London startup dismisses Wi-Fi broadband
Licensed spectrum the future
A trial wireless broadband service will start in London this summer, with tests continuing for a year, in an attempt to roll out a broadband service offering 33 megabits per second to corporate users. It will use 28GHz band for Greater London and be called Libera.
The network will be rolled out on purpose-built masts by a company started by "serial entrepreneur" Robert Condon, who launched his new company this afternoon at VON Europe at Olympia, London.
The first trial will be open to business in London's Docklands area, and at this stage, pricing indications are limited to promises of extremely high quality, service level agreements, and security.
A smartly-suited Condon spoke at length about the fact that businesses need reliable services, and then went on to suggest that there was a "copper-fibre gap" between the low cost ADSL services, on one hand, and the high cost leased line business from telcos on the other. There was no attempt to explain how Libera technology worked, or how the network rollout was planned.
However, the audience noticed that this emphasis on high quality of service indicated that pricing would tend away from the cheap and cheerful, into the "reassuringly expensive" area.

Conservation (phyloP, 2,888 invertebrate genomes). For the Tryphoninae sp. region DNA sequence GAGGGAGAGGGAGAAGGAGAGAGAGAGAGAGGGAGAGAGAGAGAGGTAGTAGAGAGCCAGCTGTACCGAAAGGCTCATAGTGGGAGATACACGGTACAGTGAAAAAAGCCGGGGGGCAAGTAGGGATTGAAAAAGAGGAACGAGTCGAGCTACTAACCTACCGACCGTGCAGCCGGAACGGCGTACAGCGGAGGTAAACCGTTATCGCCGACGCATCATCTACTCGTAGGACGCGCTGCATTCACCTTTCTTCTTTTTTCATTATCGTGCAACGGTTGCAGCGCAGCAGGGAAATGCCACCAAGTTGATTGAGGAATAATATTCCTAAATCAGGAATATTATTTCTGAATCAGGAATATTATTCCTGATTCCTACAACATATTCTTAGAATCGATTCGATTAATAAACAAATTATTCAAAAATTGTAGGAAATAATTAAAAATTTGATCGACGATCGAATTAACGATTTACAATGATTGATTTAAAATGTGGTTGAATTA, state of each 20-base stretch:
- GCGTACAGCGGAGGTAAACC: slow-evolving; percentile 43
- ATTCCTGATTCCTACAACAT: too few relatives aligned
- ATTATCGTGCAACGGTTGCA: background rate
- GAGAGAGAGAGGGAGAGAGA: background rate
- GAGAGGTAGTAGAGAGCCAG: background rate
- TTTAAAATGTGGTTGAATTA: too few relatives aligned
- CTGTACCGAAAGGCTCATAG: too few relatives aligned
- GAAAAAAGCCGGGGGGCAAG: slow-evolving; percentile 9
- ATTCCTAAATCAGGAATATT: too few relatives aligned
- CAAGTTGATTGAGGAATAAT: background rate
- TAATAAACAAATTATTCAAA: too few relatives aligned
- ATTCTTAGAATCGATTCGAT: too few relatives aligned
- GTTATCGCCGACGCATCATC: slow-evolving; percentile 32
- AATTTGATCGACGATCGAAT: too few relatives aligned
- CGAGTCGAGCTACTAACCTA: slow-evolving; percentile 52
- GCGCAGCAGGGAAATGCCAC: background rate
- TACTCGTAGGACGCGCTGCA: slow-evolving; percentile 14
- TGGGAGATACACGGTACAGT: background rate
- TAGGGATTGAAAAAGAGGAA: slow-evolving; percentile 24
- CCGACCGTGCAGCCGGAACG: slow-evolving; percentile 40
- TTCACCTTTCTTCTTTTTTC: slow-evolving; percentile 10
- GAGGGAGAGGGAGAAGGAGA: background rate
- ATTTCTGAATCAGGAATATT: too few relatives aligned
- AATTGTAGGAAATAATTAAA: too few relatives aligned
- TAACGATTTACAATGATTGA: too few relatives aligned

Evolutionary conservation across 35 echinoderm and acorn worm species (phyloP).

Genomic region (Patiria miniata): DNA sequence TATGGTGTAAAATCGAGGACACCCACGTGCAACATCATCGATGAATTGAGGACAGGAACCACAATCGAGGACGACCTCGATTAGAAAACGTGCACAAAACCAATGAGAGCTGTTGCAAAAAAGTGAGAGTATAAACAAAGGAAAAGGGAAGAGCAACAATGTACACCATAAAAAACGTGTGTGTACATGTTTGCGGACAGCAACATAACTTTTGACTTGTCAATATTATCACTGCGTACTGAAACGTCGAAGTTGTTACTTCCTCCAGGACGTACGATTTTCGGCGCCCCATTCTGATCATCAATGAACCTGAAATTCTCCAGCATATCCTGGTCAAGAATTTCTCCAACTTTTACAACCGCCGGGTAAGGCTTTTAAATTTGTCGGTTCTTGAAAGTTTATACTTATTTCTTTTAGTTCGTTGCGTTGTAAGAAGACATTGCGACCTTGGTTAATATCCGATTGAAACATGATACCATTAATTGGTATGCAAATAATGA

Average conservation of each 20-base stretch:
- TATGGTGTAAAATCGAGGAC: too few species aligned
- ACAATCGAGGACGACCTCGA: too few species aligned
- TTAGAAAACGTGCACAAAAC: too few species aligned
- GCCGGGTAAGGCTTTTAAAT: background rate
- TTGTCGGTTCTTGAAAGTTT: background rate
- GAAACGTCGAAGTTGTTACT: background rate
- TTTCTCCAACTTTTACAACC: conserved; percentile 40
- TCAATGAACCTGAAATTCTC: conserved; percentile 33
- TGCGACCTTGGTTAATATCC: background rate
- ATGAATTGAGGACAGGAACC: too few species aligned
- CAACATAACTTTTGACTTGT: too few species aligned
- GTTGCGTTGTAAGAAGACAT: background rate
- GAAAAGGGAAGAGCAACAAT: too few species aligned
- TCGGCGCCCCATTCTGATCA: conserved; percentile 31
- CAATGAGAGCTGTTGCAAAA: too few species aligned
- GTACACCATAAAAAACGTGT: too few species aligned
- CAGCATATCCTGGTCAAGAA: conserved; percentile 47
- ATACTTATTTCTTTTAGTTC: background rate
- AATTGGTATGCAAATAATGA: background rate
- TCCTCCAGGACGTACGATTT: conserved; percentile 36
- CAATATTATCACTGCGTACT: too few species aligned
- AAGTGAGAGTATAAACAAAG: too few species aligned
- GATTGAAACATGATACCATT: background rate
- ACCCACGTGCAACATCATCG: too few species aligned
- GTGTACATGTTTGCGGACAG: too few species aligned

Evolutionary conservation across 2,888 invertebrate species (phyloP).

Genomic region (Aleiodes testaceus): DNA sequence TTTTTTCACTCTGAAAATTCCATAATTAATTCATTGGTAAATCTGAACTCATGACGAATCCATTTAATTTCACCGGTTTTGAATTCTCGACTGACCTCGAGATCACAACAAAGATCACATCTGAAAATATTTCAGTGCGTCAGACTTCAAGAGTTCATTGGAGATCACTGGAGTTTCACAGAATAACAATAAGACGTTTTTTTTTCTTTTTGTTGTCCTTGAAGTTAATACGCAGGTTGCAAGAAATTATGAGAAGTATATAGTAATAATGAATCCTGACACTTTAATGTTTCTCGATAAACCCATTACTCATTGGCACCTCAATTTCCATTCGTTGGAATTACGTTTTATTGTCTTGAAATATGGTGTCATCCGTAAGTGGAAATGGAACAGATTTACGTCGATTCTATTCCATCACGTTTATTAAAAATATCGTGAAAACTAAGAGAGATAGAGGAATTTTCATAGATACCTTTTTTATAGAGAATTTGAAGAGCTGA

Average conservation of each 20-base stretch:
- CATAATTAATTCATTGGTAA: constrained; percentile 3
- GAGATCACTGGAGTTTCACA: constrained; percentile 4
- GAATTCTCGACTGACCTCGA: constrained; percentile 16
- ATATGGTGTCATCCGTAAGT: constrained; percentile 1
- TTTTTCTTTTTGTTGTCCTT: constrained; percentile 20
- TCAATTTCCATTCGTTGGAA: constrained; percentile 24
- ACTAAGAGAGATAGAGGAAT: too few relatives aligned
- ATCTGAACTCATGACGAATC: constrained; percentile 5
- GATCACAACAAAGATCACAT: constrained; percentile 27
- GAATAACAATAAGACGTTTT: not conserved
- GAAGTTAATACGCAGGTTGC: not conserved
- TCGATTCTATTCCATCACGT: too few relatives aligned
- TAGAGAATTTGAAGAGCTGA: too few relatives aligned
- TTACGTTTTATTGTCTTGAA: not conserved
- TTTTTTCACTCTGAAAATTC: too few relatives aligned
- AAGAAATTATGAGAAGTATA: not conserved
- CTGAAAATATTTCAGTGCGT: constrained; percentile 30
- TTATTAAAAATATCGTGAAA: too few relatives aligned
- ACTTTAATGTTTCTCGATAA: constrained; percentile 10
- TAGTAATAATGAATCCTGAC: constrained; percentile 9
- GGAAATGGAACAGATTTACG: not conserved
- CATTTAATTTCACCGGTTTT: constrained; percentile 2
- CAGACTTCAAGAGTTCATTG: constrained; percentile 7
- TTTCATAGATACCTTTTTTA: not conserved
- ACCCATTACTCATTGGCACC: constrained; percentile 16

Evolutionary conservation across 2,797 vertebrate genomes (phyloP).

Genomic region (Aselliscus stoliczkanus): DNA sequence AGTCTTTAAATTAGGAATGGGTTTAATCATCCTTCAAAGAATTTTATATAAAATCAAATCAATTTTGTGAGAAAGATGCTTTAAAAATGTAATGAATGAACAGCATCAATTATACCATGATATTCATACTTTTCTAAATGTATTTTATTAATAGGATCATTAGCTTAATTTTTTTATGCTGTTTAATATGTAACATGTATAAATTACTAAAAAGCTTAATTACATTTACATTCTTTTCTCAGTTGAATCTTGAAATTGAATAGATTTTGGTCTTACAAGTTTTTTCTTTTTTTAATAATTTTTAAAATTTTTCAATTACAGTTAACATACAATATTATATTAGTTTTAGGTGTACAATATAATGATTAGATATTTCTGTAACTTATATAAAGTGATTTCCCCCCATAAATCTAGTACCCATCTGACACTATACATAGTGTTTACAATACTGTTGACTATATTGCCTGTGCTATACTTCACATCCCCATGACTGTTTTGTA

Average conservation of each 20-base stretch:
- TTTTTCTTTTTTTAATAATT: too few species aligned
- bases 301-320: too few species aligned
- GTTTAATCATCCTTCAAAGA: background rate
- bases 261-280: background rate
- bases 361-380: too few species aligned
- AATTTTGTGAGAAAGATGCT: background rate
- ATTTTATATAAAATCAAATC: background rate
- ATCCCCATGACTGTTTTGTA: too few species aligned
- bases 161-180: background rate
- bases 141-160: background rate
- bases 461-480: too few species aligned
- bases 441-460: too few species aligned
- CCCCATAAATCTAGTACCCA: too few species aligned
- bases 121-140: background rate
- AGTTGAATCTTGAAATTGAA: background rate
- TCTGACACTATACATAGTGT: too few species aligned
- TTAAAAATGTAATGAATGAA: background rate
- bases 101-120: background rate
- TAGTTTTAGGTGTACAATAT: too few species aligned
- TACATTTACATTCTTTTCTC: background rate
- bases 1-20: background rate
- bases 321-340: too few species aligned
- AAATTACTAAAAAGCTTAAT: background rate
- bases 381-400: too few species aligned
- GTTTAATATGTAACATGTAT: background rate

Condon poured scorn on those who attempt to provide broadband over Wi-Fi, saying that his company would be able to use those areas of spectrum, but felt that it had to be licensed frequency based if it was to meet corporate standards.
Little else was offered in his brief presentation, least of all an explanation of why an area like Docklands, with widely available fibre for gigabit metro ethernet, would be interested in a 30 megabit pipe into the office.
Condon also scored highly with delegates by giving a way free pocket umbrellas to delegates to the show - on the hottest day of the year so far. He was, presumably, counting on thunder-showers in London - and judging by the speed with which the giveaways disappeared, so are the delegates.
More details are available in a FAQ paper on the new Libera website.
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